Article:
It’s just so easy to do that! It’s so tempting to pick apart and belittle the fact that we take the most basic form of pleasure from seeing cute things, from seeing cute things be happy, from seeing cute things frolicking and all that other Hallmark card bullshit that you know and I know civilization on every side of the political spectrum would grind to a fucking halt without. Because of course I feel guilty for watching the Puppy Bowl. You do too. But we do it anyway.

And I think the reason we feel guilty is that we were supposed to think we were above those kinds of things. Who is “we”? We is everyone who feels guilty watching the Puppy Bowl. Honestly, you know, I just dropped out of graduate school so I’m really on a big kick of trying to justify my choices to myself. I take the time to watch the puppies but I can’t focus long enough to finish a book without pictures. I grew up in the 90's, I have a very deep seated need to frame any kind of emotional response through the lens of some kind of ironic remove. It’s exhausting, to be honest.

So the fact is that in 2018 we are officially over faux-Calvinist detachment from direct emotional engagement. Yes, indeed, it is escapism of the purest kind, but it’s only a peevish kind of emotional regulation that begrudges the pursuit of ethical escapism. Because I didn’t have time to even think about the fact that my heart has been broken for twenty-five years and counting and that there are two kinds of women, those who pine and those who are pined for, and that I am perpetually and achingly the former. It’s a hard thing to continue to live in a world that resents the hoarding of even the smallest crumb of happiness.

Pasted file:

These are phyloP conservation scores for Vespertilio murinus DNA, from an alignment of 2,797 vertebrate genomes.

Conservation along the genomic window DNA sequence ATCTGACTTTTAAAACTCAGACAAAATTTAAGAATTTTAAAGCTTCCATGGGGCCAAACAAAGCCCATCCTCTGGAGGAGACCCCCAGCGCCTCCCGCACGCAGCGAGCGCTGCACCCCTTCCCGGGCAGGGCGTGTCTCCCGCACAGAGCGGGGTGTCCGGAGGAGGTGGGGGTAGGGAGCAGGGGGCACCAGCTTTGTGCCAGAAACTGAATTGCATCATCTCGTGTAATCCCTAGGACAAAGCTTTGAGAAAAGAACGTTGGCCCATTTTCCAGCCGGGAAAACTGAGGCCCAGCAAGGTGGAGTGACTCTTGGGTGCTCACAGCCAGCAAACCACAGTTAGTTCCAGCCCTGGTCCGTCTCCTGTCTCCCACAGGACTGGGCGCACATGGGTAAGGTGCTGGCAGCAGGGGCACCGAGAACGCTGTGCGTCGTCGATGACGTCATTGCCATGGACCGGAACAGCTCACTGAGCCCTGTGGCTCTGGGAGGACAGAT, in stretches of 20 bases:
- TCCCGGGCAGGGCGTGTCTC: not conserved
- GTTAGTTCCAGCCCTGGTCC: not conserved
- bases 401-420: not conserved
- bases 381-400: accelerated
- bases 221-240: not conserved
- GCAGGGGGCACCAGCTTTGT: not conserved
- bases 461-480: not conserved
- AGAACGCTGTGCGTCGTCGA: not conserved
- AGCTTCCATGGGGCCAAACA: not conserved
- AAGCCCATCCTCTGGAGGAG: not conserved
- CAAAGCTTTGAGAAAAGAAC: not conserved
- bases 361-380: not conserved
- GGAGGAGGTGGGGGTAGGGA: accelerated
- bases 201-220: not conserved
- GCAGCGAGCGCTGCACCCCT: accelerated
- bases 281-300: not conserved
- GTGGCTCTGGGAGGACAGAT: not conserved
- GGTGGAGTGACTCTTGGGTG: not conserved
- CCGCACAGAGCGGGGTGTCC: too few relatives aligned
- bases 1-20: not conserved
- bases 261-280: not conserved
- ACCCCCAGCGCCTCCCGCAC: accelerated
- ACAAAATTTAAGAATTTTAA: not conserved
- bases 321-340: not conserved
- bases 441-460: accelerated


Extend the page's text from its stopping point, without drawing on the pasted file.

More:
Believe me, then, when I say that even though Kim Reaper is a trifle, it is a joyous trifle, a trifle to give the balm of Gilead. Is that hyperbole? Sure! Put it on the second printing of the trade. It’s a fun book. It’s a fun book that makes absolutely no bones (get it, because the grim reaper?) about its status as a darling little trifle, and fulfills its aesthetic objectives with complete aplomb. It’s just – cute. Aggressively, deliberately, and methodically cute. Kim and Becka are the best supernatural lesbian cuties in the comics, they are good and pure and I swear by the Doc Martens I got for Christmas I would take a fucking bullet for them.

As the kids say, UwU.